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Sam Tucker, a cotton picker, in search of a better future for his family, decides to grow his own cotton crop. In the first year, the Tuckers battle disease, a flood, and a jealous neighbor. Can they make it as farmers? Written by
George S. Davis
Every time I get plumb wore out, I think about you and Jotty and Daisy, and I ain't quite so tired anymore.
Aw Sam... I just never could get along without you.
Me too, honey. I couldn't live without you.
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The opening shot amounts to a wonderfully compelling hymnal to the land and those who toil there, while the rest of the movie attempts to follow through with that noble theme. There's no doubt that this is one of the most laudable movie projects to come out of the decade. But for all the earnest concern, there's still too much of the theatrical for my liking. I know, the film is generally hailed by critics, and there's much to be said for its consistent down-and-dirty look at the plight of the southern share-cropper. But there's also a staginess to many of the characters and scenes that blemishes director Renoir's naturalistic approach.
Consider Beulah Bondi's over-the-top turn as Granny. She's supposed to offer amusingly caustic comments on events as relief from the rigors of the plot. The trouble is that both she and the camera rub our nose in the role. They just as well have hung a sign around her neck saying "crusty old woman". The bad make-up job doesn't help either and serves as a constant reminder that the Tuckers are after all only a make-believe family. Since she's a central character, the flaws in her wild eye-rolling performance are hard to ignore.
The other acting is fine, especially from Scott in the lead role as Sam. However, both he and wife Nona (Field) are more stereotypes than multi-dimensional people. He's the noble, tireless worker, and so is she. Together, they are unwavering in their support of each other and the farm. And when Sam does waver after the flood, it's Nona providing the strength to persevere. Thus, it's the whole family and not just Sam plowing the field that will make the farm a success. That's a good point for the script to make. The trouble is that Sam and Nona are simply too good to be believable in the face of all the adversity. At least one breakdown scene where the emotional toll of the wrenching burdens is expressed would have added a more human dimension. Writer Renoir is simply too insistent on the nobility of the two characters, turning them more into symbols than complex real people.
On the other hand, the hostile neighbor Devers (Naish) is the most interesting of the characters. His dark resentful nature would appear to come from uncredited co-writer William Faulkner who specialized in such Gothic personalities. The real agonizing story of what it means to start up a farm is told by the embittered old man in what I take to be the movie's central scene. He's made a success, but that success has made him hard and mean, and now he lives in fear of anyone rising above him. I wish the screenplay had not betrayed that dark impact for the price of a big fish in what strikes me as a very implausible turn- around scene on the riverbank.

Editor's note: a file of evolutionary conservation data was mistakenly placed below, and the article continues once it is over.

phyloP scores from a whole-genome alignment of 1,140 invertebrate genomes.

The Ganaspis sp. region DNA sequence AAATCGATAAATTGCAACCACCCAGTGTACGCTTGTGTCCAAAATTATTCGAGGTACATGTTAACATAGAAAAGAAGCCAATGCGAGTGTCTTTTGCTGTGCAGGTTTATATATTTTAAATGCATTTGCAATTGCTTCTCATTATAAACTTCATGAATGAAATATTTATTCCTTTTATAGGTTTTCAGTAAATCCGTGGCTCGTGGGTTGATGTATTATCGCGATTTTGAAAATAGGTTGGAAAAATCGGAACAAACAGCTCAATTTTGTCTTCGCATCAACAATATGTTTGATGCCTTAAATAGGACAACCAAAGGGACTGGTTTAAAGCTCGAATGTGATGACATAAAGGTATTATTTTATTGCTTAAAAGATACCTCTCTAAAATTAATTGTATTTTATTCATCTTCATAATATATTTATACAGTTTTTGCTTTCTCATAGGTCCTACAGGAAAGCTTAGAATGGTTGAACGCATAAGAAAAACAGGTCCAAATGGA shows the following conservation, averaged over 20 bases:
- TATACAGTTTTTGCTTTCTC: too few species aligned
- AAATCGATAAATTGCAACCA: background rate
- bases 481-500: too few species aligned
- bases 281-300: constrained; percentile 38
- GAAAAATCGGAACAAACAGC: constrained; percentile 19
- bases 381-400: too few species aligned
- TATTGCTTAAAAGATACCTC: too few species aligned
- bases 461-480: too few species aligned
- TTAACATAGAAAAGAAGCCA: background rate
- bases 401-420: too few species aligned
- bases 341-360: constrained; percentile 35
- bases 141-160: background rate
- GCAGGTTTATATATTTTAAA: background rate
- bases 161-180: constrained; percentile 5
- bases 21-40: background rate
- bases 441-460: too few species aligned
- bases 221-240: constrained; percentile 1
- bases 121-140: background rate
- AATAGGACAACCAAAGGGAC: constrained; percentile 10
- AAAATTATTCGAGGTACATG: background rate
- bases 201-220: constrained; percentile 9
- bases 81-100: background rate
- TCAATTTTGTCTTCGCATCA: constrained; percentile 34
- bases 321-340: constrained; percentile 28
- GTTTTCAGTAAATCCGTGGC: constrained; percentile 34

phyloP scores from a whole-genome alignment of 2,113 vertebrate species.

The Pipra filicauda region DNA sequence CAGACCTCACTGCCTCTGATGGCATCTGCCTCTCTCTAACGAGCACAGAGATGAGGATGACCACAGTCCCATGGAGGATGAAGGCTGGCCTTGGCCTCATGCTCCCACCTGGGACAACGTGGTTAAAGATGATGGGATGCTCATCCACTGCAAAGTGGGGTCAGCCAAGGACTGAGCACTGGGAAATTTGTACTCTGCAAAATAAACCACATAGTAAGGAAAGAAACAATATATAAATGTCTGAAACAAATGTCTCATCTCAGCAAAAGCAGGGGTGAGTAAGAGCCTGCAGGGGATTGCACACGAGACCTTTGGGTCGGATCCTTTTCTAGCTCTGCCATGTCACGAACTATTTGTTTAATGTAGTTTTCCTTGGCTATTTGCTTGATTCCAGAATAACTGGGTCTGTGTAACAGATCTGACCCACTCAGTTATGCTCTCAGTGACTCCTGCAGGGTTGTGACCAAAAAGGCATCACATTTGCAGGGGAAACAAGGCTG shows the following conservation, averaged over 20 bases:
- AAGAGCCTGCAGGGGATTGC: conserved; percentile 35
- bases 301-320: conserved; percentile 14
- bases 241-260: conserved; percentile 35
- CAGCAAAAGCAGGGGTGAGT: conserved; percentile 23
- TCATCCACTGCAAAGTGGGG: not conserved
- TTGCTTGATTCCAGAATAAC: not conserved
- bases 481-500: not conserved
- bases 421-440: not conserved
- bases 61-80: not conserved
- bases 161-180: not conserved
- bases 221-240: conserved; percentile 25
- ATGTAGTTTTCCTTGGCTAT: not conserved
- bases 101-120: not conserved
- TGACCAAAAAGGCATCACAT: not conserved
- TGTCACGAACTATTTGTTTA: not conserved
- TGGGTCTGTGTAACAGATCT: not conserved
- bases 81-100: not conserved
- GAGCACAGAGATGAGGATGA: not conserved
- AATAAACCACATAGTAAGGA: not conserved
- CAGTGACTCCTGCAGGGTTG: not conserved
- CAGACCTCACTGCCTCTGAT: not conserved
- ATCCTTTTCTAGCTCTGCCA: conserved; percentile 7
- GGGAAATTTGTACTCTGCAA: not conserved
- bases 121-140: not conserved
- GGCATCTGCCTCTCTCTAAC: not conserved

The film's virtues are pretty obvious. There's a real effort at showing rural poverty and its effects on people, never a Hollywood biggie. When little Daisy lovingly puts on the crude blanket-coat, I was reminded of a world so easily passed over in a nation of commercialized malls. Ditto the well-done possum feast, where the simple act of eating means so much more. And especially when the family and we gather around the little hearth fire to peer into the glow through eyes much more ancient than our own. These are indelible scenes that transcend the movie screen and alone are worth the price of the movie.
Maybe it took a European auteur outside the usual studio framework to want to deal as honestly as possible with such a non-commercial theme. But the location shooting and insistence on the unglamorous, even down to the very unHollywood barfly, add up to what looks like an effort at honest depiction. Of course, Renoir's well-known humanism and rollicking humor show up in the party scene in what amounts to a folk celebration of life and community. Then too, there's that telling scene between Sam and Tim (Kemper) where each comes to appreciate the contributions of the other in supplying the community's needs. Whatever the film's regrettable flaws, the message remains a powerful one that needs constant retelling, especially in our own cynical times. Too bad Renoir didn't stay on this side of the Atlantic. His influence on our own movie-makers would have pushed them in a much needed direction.
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